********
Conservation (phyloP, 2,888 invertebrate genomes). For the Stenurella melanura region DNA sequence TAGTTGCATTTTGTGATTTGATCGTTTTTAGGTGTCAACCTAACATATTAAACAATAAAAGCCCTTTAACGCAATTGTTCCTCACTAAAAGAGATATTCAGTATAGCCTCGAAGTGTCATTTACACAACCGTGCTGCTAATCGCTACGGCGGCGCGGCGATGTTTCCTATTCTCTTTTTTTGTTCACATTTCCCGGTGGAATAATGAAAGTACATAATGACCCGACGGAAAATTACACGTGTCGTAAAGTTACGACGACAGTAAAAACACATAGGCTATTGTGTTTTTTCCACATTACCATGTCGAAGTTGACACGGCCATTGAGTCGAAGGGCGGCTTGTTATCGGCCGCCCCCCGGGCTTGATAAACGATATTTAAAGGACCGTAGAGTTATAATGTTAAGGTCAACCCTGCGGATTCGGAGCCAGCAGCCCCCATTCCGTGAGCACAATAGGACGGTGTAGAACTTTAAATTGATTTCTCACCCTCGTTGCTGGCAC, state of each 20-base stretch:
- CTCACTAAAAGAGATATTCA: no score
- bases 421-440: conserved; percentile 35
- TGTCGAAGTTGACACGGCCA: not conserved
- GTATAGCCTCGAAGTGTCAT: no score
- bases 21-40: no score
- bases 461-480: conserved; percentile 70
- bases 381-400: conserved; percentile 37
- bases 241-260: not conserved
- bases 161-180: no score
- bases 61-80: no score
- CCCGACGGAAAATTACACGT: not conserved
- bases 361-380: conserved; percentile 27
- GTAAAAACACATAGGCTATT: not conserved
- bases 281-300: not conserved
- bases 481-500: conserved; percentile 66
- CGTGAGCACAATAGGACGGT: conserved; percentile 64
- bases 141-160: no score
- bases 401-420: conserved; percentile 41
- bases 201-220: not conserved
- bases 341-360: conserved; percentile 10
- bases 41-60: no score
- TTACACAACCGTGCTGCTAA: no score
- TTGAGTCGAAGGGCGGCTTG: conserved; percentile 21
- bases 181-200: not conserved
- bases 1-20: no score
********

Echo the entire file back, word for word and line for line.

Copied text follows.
Conservation (phyloP, 2,888 invertebrate genomes). For the Stenurella melanura region DNA sequence TAGTTGCATTTTGTGATTTGATCGTTTTTAGGTGTCAACCTAACATATTAAACAATAAAAGCCCTTTAACGCAATTGTTCCTCACTAAAAGAGATATTCAGTATAGCCTCGAAGTGTCATTTACACAACCGTGCTGCTAATCGCTACGGCGGCGCGGCGATGTTTCCTATTCTCTTTTTTTGTTCACATTTCCCGGTGGAATAATGAAAGTACATAATGACCCGACGGAAAATTACACGTGTCGTAAAGTTACGACGACAGTAAAAACACATAGGCTATTGTGTTTTTTCCACATTACCATGTCGAAGTTGACACGGCCATTGAGTCGAAGGGCGGCTTGTTATCGGCCGCCCCCCGGGCTTGATAAACGATATTTAAAGGACCGTAGAGTTATAATGTTAAGGTCAACCCTGCGGATTCGGAGCCAGCAGCCCCCATTCCGTGAGCACAATAGGACGGTGTAGAACTTTAAATTGATTTCTCACCCTCGTTGCTGGCAC, state of each 20-base stretch:
- CTCACTAAAAGAGATATTCA: no score
- bases 421-440: conserved; percentile 35
- TGTCGAAGTTGACACGGCCA: not conserved
- GTATAGCCTCGAAGTGTCAT: no score
- bases 21-40: no score
- bases 461-480: conserved; percentile 70
- bases 381-400: conserved; percentile 37
- bases 241-260: not conserved
- bases 161-180: no score
- bases 61-80: no score
- CCCGACGGAAAATTACACGT: not conserved
- bases 361-380: conserved; percentile 27
- GTAAAAACACATAGGCTATT: not conserved
- bases 281-300: not conserved
- bases 481-500: conserved; percentile 66
- CGTGAGCACAATAGGACGGT: conserved; percentile 64
- bases 141-160: no score
- bases 401-420: conserved; percentile 41
- bases 201-220: not conserved
- bases 341-360: conserved; percentile 10
- bases 41-60: no score
- TTACACAACCGTGCTGCTAA: no score
- TTGAGTCGAAGGGCGGCTTG: conserved; percentile 21
- bases 181-200: not conserved
- bases 1-20: no score